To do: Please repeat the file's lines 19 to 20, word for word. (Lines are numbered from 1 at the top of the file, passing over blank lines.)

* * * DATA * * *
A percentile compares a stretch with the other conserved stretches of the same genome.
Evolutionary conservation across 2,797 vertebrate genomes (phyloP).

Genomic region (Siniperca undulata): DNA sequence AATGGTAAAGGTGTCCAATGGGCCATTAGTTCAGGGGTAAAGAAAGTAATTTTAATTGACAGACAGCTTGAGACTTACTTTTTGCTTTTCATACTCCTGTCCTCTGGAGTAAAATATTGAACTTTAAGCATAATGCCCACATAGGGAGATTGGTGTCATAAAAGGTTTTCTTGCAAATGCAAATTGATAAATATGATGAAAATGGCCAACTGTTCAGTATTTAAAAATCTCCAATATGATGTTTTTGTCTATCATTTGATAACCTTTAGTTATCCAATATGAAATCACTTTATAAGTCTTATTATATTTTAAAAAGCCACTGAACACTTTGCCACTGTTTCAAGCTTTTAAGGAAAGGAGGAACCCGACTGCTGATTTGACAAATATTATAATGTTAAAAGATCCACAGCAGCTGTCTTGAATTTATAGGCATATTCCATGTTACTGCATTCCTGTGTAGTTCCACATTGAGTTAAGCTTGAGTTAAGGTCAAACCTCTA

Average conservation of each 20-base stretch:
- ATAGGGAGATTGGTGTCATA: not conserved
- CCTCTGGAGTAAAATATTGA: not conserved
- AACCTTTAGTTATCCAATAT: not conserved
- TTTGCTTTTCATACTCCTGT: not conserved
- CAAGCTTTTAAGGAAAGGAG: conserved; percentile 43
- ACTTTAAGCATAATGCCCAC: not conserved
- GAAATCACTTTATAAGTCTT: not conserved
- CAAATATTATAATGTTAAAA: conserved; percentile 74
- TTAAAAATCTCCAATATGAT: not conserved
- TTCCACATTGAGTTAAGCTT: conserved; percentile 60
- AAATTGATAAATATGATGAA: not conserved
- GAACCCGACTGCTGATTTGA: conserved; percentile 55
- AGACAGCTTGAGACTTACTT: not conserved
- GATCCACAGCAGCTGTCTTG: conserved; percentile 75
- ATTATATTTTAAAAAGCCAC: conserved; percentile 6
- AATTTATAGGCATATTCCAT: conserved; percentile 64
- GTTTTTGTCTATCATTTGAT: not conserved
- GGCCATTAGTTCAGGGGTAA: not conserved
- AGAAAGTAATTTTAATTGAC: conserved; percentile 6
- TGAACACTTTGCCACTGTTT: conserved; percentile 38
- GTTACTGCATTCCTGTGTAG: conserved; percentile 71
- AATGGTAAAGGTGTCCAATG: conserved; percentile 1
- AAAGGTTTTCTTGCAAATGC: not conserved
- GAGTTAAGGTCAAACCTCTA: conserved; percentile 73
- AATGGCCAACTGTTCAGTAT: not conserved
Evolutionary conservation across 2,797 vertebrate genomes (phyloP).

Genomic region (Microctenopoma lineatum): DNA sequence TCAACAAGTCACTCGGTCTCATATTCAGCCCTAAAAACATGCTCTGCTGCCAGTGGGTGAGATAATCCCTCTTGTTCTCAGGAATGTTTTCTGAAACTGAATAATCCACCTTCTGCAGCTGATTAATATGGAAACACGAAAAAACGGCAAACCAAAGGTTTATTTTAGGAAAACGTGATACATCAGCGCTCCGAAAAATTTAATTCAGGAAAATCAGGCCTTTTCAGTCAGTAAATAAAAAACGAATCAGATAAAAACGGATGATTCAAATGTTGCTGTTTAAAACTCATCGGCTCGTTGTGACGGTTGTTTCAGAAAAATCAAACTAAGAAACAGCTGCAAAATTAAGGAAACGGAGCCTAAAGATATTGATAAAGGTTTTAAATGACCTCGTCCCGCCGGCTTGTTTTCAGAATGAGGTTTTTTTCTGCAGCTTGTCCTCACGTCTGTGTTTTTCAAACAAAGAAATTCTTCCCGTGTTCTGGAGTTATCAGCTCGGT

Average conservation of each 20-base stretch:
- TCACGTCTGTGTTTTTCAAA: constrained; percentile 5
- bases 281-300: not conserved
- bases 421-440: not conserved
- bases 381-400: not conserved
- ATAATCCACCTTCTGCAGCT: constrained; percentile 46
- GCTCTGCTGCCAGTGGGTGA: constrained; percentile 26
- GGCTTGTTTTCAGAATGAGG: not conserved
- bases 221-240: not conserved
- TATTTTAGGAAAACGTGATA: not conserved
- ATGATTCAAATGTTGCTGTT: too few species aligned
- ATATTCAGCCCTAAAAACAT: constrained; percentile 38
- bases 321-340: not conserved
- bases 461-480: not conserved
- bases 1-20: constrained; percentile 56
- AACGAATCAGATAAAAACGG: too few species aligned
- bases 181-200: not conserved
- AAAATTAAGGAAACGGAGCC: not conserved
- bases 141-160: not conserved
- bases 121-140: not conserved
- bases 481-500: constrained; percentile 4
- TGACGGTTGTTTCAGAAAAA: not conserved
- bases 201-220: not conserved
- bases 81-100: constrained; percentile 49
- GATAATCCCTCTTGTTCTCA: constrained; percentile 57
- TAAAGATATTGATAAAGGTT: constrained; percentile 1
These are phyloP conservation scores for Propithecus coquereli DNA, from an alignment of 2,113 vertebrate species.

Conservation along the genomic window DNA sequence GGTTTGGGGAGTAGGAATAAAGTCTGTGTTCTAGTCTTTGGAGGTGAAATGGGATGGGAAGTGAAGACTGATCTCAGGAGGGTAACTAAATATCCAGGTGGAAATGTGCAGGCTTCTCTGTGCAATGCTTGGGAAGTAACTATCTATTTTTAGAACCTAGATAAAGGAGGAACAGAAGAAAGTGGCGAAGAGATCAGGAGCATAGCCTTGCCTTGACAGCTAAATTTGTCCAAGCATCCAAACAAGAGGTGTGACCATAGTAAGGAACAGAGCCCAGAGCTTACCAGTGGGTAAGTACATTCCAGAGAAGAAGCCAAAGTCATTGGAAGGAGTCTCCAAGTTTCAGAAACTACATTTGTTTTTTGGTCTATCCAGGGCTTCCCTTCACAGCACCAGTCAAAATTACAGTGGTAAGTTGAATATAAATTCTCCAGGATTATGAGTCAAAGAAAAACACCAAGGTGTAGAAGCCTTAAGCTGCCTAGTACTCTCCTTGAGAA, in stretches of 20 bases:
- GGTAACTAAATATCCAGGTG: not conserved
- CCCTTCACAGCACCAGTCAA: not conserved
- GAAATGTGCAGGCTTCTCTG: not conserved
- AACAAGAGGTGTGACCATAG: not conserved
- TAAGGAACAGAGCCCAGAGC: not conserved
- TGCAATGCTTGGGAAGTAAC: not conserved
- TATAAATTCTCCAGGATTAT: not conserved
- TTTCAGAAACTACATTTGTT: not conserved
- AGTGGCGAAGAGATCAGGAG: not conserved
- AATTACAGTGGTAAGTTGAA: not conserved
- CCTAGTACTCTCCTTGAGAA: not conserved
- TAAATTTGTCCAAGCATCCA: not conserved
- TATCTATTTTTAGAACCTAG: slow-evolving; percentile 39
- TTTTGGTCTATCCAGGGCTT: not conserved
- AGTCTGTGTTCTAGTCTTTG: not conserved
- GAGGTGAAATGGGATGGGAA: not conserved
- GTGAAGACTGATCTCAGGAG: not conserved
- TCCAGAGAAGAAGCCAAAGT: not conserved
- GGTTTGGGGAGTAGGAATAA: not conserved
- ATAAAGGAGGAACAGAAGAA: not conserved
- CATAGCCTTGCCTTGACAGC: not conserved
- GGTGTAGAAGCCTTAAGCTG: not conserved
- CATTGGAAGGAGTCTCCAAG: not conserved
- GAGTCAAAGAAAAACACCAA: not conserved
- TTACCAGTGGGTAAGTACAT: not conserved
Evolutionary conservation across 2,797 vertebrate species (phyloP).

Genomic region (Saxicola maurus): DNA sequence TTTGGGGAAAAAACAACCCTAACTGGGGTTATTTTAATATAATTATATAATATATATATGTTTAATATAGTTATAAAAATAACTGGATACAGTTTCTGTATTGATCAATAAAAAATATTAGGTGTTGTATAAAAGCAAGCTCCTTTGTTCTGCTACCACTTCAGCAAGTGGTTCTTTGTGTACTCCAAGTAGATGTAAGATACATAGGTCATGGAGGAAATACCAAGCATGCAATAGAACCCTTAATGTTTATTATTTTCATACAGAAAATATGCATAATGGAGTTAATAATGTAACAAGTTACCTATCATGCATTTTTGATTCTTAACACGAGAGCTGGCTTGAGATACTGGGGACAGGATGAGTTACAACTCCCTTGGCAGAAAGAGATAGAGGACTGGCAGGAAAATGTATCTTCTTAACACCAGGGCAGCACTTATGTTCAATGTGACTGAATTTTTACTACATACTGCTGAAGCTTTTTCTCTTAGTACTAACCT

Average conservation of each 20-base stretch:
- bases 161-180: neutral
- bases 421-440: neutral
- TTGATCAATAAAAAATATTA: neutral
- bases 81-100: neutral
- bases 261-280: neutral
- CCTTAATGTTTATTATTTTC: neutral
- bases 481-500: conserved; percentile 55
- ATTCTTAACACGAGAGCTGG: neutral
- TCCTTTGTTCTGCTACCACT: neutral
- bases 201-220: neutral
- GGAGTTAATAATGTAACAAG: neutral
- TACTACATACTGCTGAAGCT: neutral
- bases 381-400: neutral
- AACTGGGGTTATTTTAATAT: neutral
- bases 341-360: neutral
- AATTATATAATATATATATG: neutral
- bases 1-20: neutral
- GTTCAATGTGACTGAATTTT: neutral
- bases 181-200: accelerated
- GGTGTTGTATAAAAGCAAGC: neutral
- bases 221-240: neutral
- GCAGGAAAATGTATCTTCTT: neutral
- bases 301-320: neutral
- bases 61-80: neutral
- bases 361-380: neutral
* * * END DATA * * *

- ATTATATTTTAAAAAGCCAC: conserved; percentile 6
- AATTTATAGGCATATTCCAT: conserved; percentile 64